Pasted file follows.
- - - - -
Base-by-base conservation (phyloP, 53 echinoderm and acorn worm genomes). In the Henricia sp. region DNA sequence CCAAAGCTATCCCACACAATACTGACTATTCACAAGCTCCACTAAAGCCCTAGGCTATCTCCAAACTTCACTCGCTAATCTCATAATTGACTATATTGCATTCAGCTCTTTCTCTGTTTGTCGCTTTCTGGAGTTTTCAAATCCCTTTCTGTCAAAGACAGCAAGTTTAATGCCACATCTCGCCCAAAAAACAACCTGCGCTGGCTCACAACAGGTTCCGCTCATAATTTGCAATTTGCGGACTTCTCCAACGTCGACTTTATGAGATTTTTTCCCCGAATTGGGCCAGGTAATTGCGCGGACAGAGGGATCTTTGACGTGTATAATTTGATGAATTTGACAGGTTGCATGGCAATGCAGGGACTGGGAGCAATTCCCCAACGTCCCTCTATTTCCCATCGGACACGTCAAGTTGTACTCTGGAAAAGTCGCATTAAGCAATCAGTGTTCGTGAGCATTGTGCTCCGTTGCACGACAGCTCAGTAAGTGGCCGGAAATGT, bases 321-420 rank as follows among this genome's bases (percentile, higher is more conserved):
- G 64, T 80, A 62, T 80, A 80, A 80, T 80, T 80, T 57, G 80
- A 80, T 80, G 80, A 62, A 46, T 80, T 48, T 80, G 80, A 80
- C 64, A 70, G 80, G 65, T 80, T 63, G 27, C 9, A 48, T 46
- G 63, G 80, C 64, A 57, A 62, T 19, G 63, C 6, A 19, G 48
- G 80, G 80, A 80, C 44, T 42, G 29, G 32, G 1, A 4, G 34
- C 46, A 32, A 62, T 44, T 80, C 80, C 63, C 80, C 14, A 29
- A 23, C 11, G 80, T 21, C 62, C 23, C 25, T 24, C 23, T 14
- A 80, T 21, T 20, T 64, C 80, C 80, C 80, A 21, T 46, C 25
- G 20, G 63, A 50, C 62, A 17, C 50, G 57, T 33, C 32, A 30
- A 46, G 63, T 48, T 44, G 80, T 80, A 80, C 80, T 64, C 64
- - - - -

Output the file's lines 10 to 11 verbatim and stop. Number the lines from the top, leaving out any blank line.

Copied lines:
- G 20, G 63, A 50, C 62, A 17, C 50, G 57, T 33, C 32, A 30
- A 46, G 63, T 48, T 44, G 80, T 80, A 80, C 80, T 64, C 64